Pause for a moment to imagine how freaked out you’d probably be if you read that a brown dude from Syria — or, hell, Dearborn, Michigan — was wandering around the U.S., taking note of vital fiber optics and telecom nodes. Logic would dictate that you should be at least that freaked out by reports of the same behavior in one of America’s greatest historical adversaries, whose prowess at espionage and covert action makes Project Mayhem look like a preschool food fight.

Related: Of Course Blackwater’s Founder Is Involved In The Trump-Russia Probe Now »

Now, the good news here, if you can call it that, is this isn’t a strictly partisan issue; every administration since the dawn of the “global war on terror,” Republican or Democratic, has basically been caught flat-footed by Russia’s ratfucking spies in the U.S., given that our intelligence and law enforcement agencies have been really busy trying to bust terrorists. “We’ve definitely been ignoring Russia for the last 15 years,” one intel official told Politico.

The flip side of this is that American diplomats (and yes, spies) in Russia have been literally savaged by Kremlin goons for years — and the incidents are getting worse, not better. In late 2015, they roofied two State Department officials at a UN anti-corruption conference. In 2016, they beat the holy hell out of another U.S. official walking into the American embassy in Moscow. (According to Watkins’ report, that man was indeed a CIA officer who had slipped his Russian tail, so the Kremlin ordered a spy whom “the man wouldn't recognize to wait outside the embassy for his inevitable return.” That spy intercepted the American officer and thrashed him “so badly he was immediately flown out of the country for urgent medical attention.”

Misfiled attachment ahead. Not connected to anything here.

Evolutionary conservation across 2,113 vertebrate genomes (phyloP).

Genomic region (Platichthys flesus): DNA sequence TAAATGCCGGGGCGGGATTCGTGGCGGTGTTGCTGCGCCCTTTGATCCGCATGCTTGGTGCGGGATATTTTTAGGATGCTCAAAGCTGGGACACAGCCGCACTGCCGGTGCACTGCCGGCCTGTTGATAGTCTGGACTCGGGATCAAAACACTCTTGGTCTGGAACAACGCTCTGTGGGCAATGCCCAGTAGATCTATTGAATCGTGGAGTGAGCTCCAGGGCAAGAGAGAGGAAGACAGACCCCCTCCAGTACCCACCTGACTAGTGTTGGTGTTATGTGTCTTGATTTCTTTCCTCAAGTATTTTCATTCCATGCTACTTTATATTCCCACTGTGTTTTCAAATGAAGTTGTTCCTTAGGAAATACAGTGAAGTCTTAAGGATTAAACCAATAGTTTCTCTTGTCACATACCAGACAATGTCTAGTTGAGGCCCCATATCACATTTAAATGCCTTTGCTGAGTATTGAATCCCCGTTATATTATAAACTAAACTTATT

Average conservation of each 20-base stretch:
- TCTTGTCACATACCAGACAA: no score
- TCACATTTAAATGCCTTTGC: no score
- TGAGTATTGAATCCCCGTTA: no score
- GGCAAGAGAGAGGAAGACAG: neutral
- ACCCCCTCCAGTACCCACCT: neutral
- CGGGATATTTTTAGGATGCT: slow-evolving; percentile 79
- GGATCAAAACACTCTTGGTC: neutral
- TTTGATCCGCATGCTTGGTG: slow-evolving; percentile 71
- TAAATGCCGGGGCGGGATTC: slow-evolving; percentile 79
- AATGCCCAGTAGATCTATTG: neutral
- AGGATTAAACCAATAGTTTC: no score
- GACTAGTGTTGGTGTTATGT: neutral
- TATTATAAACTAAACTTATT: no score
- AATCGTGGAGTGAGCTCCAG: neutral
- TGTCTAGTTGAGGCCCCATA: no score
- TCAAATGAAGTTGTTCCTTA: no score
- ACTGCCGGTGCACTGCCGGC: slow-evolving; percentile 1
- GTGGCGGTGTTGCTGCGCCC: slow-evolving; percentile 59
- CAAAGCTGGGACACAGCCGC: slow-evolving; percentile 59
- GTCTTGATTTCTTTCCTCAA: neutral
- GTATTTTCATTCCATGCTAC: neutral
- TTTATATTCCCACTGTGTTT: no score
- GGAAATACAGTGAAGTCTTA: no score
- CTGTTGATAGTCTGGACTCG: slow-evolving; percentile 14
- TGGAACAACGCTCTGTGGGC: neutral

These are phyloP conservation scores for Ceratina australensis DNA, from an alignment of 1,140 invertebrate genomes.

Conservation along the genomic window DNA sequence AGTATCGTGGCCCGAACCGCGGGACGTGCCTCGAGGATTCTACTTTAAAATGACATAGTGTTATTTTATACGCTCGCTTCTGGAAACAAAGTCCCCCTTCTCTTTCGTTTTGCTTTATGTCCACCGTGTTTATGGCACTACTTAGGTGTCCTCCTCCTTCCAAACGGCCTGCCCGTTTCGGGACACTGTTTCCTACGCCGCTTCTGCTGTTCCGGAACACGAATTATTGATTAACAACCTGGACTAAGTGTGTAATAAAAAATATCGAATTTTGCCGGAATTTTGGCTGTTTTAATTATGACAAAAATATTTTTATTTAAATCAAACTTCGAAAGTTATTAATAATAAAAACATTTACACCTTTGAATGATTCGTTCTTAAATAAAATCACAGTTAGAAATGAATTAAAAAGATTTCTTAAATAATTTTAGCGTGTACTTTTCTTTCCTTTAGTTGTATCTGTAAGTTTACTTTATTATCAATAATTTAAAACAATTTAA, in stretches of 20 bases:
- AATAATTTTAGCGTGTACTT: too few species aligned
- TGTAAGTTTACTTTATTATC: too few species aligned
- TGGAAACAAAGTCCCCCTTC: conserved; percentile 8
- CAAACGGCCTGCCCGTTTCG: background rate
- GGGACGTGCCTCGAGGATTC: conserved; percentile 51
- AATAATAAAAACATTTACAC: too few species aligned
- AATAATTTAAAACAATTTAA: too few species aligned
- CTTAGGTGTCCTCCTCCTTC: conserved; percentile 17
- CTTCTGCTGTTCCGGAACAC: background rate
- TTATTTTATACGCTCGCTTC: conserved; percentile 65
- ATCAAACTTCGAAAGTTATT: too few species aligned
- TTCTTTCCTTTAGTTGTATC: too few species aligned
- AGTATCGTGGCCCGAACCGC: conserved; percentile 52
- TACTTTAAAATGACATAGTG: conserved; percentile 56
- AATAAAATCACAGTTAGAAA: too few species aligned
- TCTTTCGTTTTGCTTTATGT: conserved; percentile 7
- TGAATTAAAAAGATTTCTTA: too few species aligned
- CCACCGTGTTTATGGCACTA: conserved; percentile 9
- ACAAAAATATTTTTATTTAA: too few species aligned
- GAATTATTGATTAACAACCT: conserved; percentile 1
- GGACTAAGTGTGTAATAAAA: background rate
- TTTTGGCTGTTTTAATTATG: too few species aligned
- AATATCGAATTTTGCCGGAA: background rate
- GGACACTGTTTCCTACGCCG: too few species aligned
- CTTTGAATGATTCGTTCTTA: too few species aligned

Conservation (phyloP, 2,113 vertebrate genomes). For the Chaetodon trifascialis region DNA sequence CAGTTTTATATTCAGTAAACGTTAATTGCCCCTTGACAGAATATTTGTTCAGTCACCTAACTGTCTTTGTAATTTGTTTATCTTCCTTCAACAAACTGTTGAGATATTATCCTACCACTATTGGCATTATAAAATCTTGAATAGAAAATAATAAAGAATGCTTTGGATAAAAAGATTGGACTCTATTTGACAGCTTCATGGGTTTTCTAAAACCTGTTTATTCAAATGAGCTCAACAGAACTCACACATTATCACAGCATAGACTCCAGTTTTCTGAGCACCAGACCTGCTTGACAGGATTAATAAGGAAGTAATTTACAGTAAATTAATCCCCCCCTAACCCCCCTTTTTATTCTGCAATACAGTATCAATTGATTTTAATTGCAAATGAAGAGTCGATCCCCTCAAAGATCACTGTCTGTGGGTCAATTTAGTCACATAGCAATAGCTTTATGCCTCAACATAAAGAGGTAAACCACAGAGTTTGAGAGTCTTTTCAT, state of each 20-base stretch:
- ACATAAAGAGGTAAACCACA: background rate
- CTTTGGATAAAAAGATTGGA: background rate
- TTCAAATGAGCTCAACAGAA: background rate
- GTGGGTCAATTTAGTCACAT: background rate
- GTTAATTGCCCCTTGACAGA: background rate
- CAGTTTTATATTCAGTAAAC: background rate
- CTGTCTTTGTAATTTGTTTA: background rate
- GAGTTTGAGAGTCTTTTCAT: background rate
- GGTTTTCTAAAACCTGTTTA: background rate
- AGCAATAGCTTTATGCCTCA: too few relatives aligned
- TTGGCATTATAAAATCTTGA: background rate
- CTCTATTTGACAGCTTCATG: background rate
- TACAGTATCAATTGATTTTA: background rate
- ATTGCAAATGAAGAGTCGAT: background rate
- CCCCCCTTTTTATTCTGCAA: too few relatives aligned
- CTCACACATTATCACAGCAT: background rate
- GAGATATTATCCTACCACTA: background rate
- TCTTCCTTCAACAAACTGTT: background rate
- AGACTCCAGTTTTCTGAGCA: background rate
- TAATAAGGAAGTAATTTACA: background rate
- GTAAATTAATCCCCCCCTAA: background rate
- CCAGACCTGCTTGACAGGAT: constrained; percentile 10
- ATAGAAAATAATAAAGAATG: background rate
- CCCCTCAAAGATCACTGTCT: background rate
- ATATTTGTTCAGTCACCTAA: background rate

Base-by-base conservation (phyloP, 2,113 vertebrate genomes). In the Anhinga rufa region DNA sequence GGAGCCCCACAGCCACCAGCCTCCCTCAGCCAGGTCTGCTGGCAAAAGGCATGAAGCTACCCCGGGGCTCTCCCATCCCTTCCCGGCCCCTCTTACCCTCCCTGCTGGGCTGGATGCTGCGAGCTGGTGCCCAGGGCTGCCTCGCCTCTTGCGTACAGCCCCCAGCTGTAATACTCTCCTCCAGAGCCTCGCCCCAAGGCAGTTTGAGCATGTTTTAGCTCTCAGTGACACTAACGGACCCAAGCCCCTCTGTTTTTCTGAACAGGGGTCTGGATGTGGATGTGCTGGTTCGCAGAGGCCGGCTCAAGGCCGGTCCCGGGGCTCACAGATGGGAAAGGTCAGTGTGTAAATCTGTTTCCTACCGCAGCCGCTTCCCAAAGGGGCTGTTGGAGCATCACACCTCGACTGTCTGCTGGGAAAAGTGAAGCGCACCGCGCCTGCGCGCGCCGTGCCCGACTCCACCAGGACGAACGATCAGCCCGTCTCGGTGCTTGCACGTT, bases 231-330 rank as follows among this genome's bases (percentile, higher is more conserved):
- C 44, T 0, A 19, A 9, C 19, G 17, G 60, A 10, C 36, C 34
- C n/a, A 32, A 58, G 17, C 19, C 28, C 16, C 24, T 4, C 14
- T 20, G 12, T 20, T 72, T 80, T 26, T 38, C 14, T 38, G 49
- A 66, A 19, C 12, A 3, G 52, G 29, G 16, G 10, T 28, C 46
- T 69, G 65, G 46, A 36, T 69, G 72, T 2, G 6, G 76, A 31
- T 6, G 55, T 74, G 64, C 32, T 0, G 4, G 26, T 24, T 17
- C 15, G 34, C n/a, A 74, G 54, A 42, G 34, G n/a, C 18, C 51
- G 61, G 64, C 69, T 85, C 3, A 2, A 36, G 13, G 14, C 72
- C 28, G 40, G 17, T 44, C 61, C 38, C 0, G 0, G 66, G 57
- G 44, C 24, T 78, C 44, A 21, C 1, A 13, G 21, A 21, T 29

But wait, there’s more! U.S. diplomats’ homes being burgled, tires getting slashed, the list goes on. One American diplomat “reported that an intruder had defecated on his living room carpet,” according to Josh Rogin, the Washington Post foreign policy reporter. Rogin also cited an incident in the early Obama years in which “Russian intelligence personnel broke into the house of the U.S. defense attache in Moscow and killed his dog.”